On average, game development industry boards perform better than major job boards from a conversion ratio perspective, but not as well as other comparative niche focused boards. At face value, the premium required across game development focused sites is extraordinarily high, and appears to suggest that return on this talent acquisition investment, if there is any, would be modest at best. Is this an apples to oranges comparison? Maybe, but it is important to consider that the same job on a major job board would result in a higher number of candidates. We would have paid less for more candidates but the quality of candidates may not be in alignment with what we are looking for in the open position. Therefore, we must determine what

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t h e e x p e n s e i s o f r u n n i n g t h e n e ce s s a r y qualification process to sor t through the hundreds of applicants from a major board vs. the handful of applicants from a niche board. Studios and hiring managers looking for technical and creative game development talent must also make an effort to determine, with specificity, the difficulty in connecting with and acquiring the skilled professionals that they require. Is there a large barrier for the studio or its leadership to engage and manage the targeted talent community beyond their current footprint? If it is, then the talent acquisition cost may be worth the investment. First, it helps the hiring manager fill the talent demand, but it also creates new connectivity into the talent community itself. By determining the value of this connectivity, the studio and hiring manager can better evaluate if the cost to achieve the awareness and access is worthwhile. Ultimately, the evaluation of job board ROI has more to do with the employment brand and the talent acquisition process. If both are strong, the studio is able to make a more educated decision on when they will and will not invest in posting a job at a premium.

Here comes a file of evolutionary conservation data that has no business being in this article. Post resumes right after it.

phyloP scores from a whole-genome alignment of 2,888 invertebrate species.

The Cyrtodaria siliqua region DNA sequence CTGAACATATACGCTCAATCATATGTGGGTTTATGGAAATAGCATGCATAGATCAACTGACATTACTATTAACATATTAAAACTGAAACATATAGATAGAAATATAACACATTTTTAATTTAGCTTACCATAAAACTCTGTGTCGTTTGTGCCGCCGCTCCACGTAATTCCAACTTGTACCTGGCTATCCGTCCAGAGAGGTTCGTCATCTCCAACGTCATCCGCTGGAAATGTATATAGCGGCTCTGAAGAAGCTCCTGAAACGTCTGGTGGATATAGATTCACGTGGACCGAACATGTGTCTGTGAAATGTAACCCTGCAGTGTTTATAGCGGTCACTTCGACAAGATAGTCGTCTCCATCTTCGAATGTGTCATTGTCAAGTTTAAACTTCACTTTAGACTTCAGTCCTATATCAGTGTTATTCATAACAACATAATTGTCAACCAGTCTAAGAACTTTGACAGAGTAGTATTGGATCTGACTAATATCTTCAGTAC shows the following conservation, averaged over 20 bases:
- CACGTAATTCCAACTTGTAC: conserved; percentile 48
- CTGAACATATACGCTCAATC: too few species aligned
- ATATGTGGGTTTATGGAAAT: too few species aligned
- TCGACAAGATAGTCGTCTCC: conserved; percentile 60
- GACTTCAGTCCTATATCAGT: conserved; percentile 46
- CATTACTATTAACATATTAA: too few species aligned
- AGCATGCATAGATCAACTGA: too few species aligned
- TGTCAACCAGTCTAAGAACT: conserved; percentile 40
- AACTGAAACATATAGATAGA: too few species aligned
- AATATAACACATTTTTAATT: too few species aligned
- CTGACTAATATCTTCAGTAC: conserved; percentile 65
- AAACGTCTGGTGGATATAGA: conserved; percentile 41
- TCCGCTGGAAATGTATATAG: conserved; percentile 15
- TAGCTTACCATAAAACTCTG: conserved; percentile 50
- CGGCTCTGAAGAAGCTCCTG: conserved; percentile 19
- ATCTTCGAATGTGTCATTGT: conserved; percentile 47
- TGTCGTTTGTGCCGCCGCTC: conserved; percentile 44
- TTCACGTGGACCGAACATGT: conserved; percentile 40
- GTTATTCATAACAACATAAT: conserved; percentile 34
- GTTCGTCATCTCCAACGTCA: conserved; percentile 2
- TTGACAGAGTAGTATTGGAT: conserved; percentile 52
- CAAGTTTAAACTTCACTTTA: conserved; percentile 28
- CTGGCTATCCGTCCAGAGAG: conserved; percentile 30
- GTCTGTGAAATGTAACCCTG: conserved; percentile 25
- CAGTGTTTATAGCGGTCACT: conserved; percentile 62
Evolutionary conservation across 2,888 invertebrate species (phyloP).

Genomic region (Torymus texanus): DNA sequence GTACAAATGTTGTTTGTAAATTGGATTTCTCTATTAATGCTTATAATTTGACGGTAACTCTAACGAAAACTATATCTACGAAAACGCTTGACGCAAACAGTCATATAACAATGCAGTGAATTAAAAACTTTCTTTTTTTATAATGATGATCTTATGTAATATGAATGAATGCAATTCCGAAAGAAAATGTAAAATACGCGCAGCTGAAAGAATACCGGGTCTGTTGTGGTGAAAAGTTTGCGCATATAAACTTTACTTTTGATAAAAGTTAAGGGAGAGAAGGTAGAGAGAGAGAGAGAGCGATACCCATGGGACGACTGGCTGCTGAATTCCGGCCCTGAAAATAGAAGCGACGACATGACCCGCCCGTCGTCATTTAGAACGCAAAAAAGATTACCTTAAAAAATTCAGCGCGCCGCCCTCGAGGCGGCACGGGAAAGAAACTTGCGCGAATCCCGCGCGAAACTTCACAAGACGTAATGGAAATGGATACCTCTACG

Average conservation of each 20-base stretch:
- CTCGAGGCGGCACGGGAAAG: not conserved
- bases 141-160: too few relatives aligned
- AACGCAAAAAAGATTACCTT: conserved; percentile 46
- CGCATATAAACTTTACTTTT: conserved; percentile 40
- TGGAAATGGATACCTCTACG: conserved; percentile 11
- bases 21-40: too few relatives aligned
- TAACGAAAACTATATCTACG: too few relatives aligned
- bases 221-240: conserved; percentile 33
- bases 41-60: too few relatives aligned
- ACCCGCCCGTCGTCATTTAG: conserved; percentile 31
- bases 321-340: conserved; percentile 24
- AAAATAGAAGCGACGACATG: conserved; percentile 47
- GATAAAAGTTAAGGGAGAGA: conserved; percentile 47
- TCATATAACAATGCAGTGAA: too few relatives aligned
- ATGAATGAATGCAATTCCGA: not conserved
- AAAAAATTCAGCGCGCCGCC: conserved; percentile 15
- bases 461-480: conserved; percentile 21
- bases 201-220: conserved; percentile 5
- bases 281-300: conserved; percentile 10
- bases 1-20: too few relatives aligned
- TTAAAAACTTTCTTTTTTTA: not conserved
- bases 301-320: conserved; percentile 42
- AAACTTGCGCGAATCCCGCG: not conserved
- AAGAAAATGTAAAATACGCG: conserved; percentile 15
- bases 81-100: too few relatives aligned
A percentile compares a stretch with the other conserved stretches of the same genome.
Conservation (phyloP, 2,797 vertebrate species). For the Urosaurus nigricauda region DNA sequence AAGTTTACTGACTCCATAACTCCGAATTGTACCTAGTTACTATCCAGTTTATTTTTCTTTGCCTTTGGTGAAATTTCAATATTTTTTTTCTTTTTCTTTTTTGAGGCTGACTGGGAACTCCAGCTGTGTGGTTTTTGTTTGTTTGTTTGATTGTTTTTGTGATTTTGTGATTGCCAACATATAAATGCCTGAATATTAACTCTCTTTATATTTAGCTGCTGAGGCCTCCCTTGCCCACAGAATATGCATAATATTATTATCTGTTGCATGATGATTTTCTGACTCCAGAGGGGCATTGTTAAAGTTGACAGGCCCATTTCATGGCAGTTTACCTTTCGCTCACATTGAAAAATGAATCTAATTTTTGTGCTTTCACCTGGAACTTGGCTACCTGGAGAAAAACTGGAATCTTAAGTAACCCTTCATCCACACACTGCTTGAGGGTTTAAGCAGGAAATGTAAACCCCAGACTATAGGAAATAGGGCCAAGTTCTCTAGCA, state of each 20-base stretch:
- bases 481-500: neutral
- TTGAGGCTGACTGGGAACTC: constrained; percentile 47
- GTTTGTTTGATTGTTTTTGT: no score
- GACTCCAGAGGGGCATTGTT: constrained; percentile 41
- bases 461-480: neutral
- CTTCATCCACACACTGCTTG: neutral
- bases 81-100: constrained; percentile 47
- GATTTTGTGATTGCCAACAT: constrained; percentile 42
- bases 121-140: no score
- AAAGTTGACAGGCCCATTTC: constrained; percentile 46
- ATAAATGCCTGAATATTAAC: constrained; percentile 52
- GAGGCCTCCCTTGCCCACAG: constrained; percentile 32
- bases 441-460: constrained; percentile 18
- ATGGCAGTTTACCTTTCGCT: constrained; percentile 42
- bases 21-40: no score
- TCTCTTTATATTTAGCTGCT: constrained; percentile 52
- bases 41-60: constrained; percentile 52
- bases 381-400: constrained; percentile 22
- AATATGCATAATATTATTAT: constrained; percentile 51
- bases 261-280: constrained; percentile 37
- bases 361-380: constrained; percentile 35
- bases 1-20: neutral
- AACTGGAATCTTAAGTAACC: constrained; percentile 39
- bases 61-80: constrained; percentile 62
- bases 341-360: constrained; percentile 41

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YOU NEED IT. WE HAVE IT.

Yoh is here. Yoh is there. Yoh is virtually everywhere. All in and busy going all out, doing everything it takes to take you where you want to go – forward. How? By foregoing the talent pool in favor of our own sea of talent, helping you find just the right person for the job or just the career you’ve been searching for.